Having one's cake and eating it too: Coherence of children's emergent narratives

Authors Mariët Theune, Thijs Alofs, Jeroen Linssen, Ivo Swartjes

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Mariët Theune
Thijs Alofs
Jeroen Linssen
Ivo Swartjes

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Mariët Theune, Thijs Alofs, Jeroen Linssen, and Ivo Swartjes. Having one's cake and eating it too: Coherence of children's emergent narratives. In 2013 Workshop on Computational Models of Narrative. Open Access Series in Informatics (OASIcs), Volume 32, pp. 293-309, Schloss Dagstuhl – Leibniz-Zentrum für Informatik (2013)


In the emergent narrative approach to Interactive Storytelling, narratives arise from the interactions between player- or computer-controlled characters in a simulated story world. This approach offers much freedom to the players, but this freedom may come at the cost of narrative structure. In this paper we study stories created by children using a storytelling system based on the emergent narrative approach. We investigate how coherent these stories actually are and which types of character actions contribute the most to story coherence, defined in terms of the causal connectedness of story elements. We find that although the children do produce goal-directed story lines, overall the stories are only partially coherent. This can be explained by the improvisational nature of the children’s storytelling with our system, where the interactive experience of the players is more important than the production of a coherent narrative. We also observe that the communication between the children, external to the system, plays an important role in establishing coherence of the created stories.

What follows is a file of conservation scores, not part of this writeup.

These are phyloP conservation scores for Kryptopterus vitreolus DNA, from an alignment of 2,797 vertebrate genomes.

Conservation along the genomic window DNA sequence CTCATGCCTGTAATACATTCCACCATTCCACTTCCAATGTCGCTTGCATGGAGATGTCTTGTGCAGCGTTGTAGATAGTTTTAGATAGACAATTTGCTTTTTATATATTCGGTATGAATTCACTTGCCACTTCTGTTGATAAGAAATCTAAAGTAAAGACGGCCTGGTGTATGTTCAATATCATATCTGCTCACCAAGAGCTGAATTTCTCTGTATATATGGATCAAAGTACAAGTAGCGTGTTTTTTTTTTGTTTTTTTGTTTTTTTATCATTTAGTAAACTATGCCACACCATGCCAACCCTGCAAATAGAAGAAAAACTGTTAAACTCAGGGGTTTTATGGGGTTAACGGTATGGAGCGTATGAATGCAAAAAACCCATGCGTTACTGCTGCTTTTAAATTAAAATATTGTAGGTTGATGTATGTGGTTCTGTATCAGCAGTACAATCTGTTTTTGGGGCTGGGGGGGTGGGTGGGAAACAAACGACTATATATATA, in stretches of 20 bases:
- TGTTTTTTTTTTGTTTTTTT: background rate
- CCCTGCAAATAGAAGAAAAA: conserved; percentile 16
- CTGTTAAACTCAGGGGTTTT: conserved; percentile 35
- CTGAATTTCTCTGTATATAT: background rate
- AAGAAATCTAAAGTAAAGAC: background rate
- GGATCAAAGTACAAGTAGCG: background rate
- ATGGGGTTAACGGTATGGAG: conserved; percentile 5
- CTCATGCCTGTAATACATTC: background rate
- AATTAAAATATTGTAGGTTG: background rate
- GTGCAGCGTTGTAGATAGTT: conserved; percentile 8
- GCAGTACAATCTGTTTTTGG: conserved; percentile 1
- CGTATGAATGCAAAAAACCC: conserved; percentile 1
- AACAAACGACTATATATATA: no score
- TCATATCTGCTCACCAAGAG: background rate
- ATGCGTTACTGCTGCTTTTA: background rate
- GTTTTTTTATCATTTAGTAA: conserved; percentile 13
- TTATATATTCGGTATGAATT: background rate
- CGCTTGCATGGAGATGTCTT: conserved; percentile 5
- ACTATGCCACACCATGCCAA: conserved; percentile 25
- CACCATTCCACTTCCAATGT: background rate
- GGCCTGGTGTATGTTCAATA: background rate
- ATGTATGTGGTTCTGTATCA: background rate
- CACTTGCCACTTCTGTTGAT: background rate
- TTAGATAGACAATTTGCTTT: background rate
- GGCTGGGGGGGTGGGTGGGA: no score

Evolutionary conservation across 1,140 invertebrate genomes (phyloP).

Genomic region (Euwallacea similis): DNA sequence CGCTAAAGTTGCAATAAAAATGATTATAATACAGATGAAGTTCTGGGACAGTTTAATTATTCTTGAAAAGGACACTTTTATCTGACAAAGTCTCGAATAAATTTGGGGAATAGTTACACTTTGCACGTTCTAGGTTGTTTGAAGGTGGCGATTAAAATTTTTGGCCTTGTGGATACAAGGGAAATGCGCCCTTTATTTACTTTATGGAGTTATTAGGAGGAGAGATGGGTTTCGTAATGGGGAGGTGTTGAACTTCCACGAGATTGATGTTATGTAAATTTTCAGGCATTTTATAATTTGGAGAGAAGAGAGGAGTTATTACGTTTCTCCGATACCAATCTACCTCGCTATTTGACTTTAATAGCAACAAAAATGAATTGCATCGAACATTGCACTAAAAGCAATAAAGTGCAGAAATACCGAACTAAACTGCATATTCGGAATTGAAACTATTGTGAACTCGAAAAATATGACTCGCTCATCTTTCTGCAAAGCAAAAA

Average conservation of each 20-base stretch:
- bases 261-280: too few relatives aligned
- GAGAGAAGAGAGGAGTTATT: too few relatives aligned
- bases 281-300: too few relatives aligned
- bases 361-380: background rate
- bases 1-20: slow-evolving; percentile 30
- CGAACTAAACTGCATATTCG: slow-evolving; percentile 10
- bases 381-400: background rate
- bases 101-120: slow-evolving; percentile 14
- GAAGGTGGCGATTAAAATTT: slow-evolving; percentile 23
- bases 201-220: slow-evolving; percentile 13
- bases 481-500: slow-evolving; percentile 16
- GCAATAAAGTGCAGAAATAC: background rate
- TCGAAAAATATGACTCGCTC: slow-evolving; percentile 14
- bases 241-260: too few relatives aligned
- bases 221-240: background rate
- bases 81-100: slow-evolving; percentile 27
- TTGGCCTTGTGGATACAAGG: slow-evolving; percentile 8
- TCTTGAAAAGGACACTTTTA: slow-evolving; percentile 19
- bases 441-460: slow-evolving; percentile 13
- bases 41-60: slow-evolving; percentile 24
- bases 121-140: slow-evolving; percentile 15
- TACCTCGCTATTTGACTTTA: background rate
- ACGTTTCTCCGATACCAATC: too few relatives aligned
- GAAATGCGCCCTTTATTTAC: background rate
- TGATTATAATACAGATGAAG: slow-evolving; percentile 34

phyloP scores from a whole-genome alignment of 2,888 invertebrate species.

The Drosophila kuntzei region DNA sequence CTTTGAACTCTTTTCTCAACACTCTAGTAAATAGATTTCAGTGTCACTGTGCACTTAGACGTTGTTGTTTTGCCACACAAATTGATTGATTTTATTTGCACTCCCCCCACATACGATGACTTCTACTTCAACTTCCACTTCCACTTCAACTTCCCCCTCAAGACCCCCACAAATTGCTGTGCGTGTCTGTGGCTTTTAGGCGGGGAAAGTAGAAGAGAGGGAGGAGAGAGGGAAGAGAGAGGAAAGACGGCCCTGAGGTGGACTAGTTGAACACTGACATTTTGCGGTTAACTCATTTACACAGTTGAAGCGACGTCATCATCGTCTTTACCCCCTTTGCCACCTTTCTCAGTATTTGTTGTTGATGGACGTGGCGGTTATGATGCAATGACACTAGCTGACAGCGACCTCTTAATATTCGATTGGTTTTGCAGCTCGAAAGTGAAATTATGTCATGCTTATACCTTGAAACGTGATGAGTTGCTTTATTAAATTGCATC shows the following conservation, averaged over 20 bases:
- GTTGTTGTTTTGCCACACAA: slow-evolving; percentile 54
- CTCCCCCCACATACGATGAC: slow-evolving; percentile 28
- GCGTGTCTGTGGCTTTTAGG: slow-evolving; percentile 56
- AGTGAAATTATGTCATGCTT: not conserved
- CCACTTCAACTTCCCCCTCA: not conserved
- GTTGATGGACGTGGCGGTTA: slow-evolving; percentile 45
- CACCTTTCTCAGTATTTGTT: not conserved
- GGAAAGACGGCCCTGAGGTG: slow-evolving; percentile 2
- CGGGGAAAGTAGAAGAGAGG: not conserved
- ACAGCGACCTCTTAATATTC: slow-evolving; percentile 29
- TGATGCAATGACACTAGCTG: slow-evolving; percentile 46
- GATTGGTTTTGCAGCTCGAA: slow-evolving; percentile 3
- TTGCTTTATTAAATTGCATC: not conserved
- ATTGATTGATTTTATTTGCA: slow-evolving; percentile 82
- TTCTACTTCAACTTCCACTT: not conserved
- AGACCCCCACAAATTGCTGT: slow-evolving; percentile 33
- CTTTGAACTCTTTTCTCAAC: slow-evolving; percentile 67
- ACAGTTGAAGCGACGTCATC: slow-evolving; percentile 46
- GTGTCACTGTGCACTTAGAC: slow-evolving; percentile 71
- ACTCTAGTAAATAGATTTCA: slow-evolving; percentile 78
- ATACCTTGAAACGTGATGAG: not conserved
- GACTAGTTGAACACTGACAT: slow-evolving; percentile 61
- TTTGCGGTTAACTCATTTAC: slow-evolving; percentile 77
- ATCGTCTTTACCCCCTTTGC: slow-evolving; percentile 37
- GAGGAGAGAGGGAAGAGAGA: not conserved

• Interactive storytelling
  • coherence
  • emergent narrative
  • children


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